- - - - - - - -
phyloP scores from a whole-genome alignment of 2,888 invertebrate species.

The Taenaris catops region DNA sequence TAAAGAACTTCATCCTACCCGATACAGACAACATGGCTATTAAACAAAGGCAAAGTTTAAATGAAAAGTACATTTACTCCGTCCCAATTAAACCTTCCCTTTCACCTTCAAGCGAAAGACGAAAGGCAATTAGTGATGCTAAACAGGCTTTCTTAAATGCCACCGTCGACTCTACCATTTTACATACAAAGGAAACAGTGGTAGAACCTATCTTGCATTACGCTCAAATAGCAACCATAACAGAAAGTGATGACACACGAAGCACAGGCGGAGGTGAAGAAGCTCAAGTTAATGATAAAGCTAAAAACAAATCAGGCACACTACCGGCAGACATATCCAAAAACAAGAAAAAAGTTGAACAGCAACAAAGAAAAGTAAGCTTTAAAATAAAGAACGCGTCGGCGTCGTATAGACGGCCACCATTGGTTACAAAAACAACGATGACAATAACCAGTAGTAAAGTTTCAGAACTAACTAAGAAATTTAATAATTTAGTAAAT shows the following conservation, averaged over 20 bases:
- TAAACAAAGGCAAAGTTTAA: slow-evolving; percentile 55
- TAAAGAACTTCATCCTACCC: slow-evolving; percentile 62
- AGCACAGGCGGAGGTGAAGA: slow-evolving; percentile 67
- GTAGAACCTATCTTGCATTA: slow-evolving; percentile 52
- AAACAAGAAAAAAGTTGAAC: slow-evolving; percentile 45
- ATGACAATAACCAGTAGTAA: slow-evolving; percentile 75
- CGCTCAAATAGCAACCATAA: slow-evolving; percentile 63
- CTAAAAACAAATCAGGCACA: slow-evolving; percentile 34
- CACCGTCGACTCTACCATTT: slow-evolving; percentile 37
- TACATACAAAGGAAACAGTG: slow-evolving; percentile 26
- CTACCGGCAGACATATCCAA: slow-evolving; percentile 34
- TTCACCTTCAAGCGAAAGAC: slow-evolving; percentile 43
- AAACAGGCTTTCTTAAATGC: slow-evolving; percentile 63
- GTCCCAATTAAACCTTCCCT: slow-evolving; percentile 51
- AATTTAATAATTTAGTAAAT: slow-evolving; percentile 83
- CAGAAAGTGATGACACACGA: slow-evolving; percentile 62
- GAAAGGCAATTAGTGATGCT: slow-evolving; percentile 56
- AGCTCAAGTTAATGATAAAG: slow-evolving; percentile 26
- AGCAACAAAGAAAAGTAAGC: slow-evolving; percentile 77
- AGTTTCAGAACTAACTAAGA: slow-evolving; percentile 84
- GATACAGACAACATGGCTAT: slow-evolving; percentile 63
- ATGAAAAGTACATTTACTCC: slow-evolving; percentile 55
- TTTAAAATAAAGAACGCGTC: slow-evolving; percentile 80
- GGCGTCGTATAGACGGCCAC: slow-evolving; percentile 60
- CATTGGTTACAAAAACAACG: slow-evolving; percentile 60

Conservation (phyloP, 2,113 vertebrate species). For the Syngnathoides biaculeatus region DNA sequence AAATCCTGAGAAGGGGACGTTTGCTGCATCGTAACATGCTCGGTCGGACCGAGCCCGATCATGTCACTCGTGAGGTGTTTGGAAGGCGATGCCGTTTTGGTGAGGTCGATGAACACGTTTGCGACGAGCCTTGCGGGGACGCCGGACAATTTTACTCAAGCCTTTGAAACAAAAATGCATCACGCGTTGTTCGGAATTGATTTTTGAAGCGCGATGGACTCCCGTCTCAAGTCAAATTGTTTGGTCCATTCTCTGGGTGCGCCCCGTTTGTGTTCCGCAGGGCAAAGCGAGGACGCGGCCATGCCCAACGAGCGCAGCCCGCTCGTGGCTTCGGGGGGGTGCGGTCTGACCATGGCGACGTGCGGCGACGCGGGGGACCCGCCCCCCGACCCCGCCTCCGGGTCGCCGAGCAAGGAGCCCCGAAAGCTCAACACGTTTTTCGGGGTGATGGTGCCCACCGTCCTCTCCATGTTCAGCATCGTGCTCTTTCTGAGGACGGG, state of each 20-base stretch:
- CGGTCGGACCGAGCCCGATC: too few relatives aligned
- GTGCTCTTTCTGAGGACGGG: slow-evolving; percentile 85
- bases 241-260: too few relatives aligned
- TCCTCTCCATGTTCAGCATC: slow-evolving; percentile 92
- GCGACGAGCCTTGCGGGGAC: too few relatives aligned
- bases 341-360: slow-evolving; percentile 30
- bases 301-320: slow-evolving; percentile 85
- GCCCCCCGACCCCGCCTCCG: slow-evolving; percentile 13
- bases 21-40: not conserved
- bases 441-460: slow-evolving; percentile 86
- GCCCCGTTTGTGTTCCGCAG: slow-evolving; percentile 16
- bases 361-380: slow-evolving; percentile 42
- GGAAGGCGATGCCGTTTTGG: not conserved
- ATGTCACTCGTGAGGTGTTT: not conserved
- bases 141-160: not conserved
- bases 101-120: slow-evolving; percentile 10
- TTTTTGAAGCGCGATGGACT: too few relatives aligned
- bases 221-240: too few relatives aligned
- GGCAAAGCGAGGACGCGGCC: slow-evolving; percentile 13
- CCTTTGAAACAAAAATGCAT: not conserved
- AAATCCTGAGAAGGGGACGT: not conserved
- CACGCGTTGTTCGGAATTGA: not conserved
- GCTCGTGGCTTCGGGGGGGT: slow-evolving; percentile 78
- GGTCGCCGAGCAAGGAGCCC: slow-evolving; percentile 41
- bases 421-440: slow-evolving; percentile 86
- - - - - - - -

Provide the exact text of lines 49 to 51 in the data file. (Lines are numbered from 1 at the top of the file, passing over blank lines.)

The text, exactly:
- AAATCCTGAGAAGGGGACGT: not conserved
- CACGCGTTGTTCGGAATTGA: not conserved
- GCTCGTGGCTTCGGGGGGGT: slow-evolving; percentile 78